I have just returned from my first sun holiday away in years and did not realise just how much I missed them. Don’t get me wrong, my idea of a sun holiday is lazing by the pool, eating and resting whilst locking my phone away in the safe. I am too old for the whole partying and staying up all night lifestyle lol. I also actively avoid wearing a watch as I like to just go with the flow and not feel any pressure to have to do or be anywhere at a certain time. Basically a sun holiday for me is a complete physical and psychological break. I am the type of person that enjoys feeling the warmth of the sun on my skin. It instantly relaxes me and the tightness in my muscles eases. It is also great for my joint pain and I feel I can move about that bit more freely. It is also great for my skin rashes as it promotes healing. Lazing in the heat of the sun also complements another love of mine, being in the water. There is nothing better than dipping into the pool to cool down. I love the feeling of floating and feeling free in the water but I am also aware of the increased risk of my skin burning whilst drying off especially after swimming in sea (salt) water.
As much as we all love to go on a sun holiday, we may not realise it but we are exposing ourselves to a big risk factor that posses a real threat to each one of us. Many of us for whatever reason have become too complacent. This is something that is quite obvious and something I have become even more aware of because of my scientific background. This particular danger can be found anywhere, does not discriminate and can implicate any one of us at any age. It affects people here in Ireland as well as people in sunnier climates. The danger I am referring to is the giant ball of burning gases in the sky also referred to as the sun. The risk being our exposure to the powerful ray’s the sun projects. Yes when the sun shines it makes everything look great and makes everyone happy but it is something that has to be respected to fully enjoy. The damage that even slight exposure to the sun can do to the body can be truly devastating. Not only do you open yourself up to possible skin damage and premature aging but the serious risk of developing skin cancer which can and does kill.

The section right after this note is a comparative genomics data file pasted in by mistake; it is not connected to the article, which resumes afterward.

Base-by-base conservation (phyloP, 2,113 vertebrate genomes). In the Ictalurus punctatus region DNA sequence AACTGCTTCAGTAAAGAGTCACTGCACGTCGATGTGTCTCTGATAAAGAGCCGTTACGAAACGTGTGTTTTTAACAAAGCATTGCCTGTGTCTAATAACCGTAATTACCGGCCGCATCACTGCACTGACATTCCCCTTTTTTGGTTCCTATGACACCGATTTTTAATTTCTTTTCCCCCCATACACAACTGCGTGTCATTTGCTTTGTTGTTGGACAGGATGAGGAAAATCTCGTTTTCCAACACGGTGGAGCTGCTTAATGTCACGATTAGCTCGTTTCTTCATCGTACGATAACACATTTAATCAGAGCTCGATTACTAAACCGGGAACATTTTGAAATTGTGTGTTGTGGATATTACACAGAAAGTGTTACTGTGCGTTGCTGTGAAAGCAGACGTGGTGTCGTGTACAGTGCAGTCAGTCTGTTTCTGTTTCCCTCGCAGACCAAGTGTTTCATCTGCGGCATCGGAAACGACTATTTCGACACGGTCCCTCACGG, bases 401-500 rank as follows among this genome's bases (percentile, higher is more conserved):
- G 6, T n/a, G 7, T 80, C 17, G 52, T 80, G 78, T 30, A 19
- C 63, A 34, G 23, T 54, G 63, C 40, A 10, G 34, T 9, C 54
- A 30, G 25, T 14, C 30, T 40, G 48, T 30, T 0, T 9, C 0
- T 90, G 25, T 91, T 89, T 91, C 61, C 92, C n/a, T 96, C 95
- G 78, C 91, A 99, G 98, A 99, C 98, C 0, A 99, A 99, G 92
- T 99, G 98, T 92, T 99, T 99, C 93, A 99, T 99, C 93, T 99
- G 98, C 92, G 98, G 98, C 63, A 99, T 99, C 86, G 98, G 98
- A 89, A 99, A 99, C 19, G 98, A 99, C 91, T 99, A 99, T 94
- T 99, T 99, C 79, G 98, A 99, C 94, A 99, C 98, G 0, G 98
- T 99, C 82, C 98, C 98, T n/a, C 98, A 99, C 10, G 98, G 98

I don’t want to go and give you a science lesson or I don’t want to give you a lecture. You are an adult and in charge of your own body but I would like to briefly touch on the topic of skin cancer and the many preventative methods that are available. Firstly there are two categories of skin cancer; non melanoma cancers and melanoma. Although non-melanoma cancers are dangerous in their own right they are generally not as aggressive as malignant melanoma. Malignant melanoma can spread to various organs in the body at a rapid pace. If detected early it can be successfully treated and cured but if it spreads it can and does kill. I know it is the last thing you think of when you shuffle out to the sun lounger, lie down and relax in the warmth of the sun but depending on your particular skin type the chance of developing malignant melanoma can be high. As the majority of Irish people possess type 1 or type 2 skin (as per the Fitzpatrick Scale) the chances of developing malignant melanoma is remarkably higher than those with darker skin (towards the higher end of the scale). The colour of our skin is a strong indication of how it will react and tolerate sunlight and UV rays. Olive and darker toned skin tolerate the rays better due to the natural high levels of melanin they possess. When we think of a nice golden tan we automatically assume it is a sign of good health i.e. a healthy glow but this could not be further from the truth. A tan in any shape or form is in fact a sign of skin damage. The skin releases the (brown) pigment melanin when it is exposed to the sun’s powerful UV rays in order to protect itself. There is a great little video here that explains things quite well. The best and most proven methods of reducing the risk of developing skin damage and skin cancer is to avoid sun exposure completely/prolonged sun exposure, cover up and protect vulnerable areas, wear a high SPF (and reapply it), protect your head by wearing a hat and eyes by wearing sunglasses, stay hydrated and avoid the sunshine during the hottest times of the day. For more information on your skin type, skin cancer risk or general skin query please consult The Irish Cancer Society Irish Skin Foundation.